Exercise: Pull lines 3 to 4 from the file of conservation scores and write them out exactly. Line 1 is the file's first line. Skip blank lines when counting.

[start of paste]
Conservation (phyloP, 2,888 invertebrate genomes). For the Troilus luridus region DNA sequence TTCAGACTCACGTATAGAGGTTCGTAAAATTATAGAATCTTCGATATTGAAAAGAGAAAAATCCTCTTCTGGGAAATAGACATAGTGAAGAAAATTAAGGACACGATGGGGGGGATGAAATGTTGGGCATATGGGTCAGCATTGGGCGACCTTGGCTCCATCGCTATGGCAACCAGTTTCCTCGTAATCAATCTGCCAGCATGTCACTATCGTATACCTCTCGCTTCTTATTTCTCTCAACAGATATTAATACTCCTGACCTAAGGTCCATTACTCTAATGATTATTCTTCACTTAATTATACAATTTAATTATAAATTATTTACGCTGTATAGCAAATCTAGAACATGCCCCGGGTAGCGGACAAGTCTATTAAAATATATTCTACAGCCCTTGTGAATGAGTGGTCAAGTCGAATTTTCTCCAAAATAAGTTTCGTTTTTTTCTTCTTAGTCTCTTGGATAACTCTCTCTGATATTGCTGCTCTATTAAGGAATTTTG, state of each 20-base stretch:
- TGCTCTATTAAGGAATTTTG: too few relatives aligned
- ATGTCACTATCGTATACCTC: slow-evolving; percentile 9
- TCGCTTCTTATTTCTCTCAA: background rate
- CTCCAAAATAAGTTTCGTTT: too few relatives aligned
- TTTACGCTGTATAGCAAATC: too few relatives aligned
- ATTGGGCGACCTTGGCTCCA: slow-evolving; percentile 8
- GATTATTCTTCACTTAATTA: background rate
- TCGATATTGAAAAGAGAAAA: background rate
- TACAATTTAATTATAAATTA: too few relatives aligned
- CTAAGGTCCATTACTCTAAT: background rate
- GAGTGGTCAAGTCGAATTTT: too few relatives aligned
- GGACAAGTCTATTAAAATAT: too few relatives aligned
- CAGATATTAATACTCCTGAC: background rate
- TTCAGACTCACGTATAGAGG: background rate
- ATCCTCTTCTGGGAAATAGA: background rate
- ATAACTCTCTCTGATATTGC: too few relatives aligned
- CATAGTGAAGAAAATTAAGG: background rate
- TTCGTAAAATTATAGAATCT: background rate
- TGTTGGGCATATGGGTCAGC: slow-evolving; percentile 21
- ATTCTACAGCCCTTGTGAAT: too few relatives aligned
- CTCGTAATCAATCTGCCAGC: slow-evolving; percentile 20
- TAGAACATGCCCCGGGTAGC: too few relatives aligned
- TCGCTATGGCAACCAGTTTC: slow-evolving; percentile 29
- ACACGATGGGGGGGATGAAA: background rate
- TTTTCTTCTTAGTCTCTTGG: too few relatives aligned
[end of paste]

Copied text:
- ATGTCACTATCGTATACCTC: slow-evolving; percentile 9
- TCGCTTCTTATTTCTCTCAA: background rate